How Startups Can Onboard New Team Members Securely

How Startups Can Onboard New Team Members Securely


Hiring new team members can be an exciting time for a startup — it’s usually a sure sign of positive growth — but the process of onboarding your staff into their new roles needs to be handled carefully, especially if you’re new to it. Doing so successfully and securely takes a lot of planning, admin, and organization. 


The onboarding process is the first real experience your new hires have of your business. It can make all the difference to how well someone adapts to their new role. By ensuring your onboarding process is clear and engaging, you’ll have new staff who are highly motivated, completely prepared, and ready to jump into work. 


However, there can be risks involved when you’re onboarding new staff. You’re giving someone access to your internal systems, accounts, and files, and you have to trust that they will be responsible. 


It’s important to effectively train new staff so that they understand your security measures and know how to handle files and data correctly — and this becomes even more complicated and important if you’re onboarding remote employees. 


To help smooth the process, we've put together some handy tips for how startups can onboard new team members securely.


Create an onboarding checklist

Hiring your first few employees is going to be a learning curve, but you need to take steps to plan out exactly how the onboarding process is going to work before they start. Not only do you need to have everything outlined for your new team member, but you also need to know what steps you need to take to ensure you don’t risk any regulatory or compliance issues.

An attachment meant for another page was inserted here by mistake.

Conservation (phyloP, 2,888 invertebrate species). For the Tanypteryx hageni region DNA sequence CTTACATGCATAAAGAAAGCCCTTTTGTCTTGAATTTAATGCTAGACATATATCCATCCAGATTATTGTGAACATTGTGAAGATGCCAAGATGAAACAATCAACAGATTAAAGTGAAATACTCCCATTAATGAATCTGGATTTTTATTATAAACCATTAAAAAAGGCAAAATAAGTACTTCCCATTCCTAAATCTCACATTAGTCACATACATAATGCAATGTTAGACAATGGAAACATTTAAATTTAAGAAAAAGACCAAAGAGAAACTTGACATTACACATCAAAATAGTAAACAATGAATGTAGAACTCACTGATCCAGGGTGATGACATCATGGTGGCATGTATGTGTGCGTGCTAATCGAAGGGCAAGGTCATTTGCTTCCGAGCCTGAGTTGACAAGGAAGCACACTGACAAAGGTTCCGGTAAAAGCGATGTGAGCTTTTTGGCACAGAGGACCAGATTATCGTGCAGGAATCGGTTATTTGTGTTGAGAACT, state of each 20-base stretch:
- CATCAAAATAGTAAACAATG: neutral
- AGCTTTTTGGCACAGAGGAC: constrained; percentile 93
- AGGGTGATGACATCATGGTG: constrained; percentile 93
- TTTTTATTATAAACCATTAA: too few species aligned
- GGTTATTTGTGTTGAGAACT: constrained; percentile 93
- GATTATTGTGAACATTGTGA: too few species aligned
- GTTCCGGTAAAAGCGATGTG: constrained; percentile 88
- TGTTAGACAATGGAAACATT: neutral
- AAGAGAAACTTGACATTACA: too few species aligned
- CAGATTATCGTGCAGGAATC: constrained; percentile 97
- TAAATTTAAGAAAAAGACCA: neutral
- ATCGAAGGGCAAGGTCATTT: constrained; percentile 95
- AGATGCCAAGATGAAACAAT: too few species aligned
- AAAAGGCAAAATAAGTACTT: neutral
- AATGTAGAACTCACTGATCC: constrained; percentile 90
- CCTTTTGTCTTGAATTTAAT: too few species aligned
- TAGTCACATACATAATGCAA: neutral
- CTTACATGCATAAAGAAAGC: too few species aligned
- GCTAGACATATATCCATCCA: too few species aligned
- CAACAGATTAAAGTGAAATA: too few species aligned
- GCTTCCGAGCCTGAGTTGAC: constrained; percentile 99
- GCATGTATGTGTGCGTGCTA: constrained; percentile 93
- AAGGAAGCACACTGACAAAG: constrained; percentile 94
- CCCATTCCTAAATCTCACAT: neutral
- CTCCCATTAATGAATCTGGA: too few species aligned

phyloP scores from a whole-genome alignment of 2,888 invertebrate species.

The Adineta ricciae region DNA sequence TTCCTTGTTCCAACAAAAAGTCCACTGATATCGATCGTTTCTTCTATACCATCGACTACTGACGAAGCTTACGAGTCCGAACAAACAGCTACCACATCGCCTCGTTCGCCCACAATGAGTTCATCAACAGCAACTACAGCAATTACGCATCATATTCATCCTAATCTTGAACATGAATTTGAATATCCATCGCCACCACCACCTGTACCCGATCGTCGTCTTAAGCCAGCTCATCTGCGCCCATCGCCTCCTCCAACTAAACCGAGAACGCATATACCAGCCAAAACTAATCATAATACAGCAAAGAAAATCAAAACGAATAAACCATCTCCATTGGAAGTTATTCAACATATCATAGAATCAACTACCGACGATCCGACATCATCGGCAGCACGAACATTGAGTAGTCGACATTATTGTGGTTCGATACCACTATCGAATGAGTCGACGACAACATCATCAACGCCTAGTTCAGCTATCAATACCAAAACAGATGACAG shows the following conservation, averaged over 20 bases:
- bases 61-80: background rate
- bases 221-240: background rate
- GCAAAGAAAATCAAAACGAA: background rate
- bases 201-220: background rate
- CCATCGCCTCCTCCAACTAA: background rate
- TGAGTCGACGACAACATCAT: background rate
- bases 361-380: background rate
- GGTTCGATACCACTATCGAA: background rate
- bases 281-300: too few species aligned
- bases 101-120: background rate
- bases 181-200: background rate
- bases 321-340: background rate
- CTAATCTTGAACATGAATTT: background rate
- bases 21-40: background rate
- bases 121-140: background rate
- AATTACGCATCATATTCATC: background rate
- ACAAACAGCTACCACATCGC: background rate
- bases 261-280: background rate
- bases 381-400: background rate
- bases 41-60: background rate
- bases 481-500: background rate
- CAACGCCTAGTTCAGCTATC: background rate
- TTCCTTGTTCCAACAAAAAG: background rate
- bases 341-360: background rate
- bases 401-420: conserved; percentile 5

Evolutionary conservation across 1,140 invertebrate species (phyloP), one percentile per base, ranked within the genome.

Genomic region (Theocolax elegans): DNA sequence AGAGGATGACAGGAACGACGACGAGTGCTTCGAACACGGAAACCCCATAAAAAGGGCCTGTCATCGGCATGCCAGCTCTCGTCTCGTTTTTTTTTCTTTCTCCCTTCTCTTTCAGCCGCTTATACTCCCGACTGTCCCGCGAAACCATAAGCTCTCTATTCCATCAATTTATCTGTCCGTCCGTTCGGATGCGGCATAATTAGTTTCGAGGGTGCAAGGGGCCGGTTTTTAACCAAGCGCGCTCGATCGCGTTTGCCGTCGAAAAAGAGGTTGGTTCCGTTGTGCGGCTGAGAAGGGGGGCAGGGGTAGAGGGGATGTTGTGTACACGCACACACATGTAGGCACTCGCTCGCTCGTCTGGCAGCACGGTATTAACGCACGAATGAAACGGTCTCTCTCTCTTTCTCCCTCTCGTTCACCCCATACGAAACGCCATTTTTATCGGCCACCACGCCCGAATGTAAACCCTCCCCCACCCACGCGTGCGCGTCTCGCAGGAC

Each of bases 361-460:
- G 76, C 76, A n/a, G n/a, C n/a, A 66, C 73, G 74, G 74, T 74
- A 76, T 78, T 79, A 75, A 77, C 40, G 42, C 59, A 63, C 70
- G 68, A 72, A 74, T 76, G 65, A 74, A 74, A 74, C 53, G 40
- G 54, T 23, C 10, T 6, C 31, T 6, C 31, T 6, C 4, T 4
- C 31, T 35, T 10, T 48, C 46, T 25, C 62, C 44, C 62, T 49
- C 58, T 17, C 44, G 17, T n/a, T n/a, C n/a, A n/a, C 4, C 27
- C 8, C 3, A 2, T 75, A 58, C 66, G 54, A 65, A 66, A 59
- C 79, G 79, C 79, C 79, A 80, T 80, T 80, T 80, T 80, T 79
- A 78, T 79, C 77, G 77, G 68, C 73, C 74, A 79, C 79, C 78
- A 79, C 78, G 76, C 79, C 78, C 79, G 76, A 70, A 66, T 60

Create a checklist that includes everything they need to get started from equipment and software to accounts and login details, and any paperwork and forms they need to complete. Ensure this includes all the systems, files, and data that you’re going to be giving them access to. 


If you’re recruiting a remote worker from overseas, this step is particularly important. Let’s say you’re hiring in Canada, for example — you'll need to ensure compliance with Canadian employment laws and regulations, including any necessary work permits or visas. Additionally, consider cultural differences that may impact the onboarding process and provide resources for cultural integration.


Run through this list before and understand the procedures that need to be in place to securely (and legally)  set your new acquisition up as a full-time employee. 


Handle employee data sensitively

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If this is the first time you’re hiring new team members for your startup, then you might not have had to handle personal employee data before. When they start, they’re going to share sensitive details such as their social security number, bank account details, address, and date of birth. You have an obligation to handle this correctly so that you don’t put your new team members at risk of fraud or identity theft.


It’s best practice to use encryption-based software to store employee data and limit access to their data to those who specifically need it. Safeguarding sensitive data involves establishing clear policies on who has access to this information and for what purpose, and it’s important to conduct regular access audits to ensure compliance with these policies


Provide all the necessary information

In the first couple of days especially, new staff are shown and told about so many different things that it can be overwhelming and confusing. To avoid this, set them up with a personal folder on your intranet or cloud storage that contains their onboarding checklist, your company handbook, policy documents, training materials, and any other important information, so they can easily find anything they might need.


You’ll still need to be on hand to answer questions or provide one-on-one guidance, of course, but ensuring your new starter has easy access to all the key documentation they require in their first few weeks will not only help ease them into their new environment without ‘information overload’, but also allow you to keep important company details in a single, secure location.


Carry out security training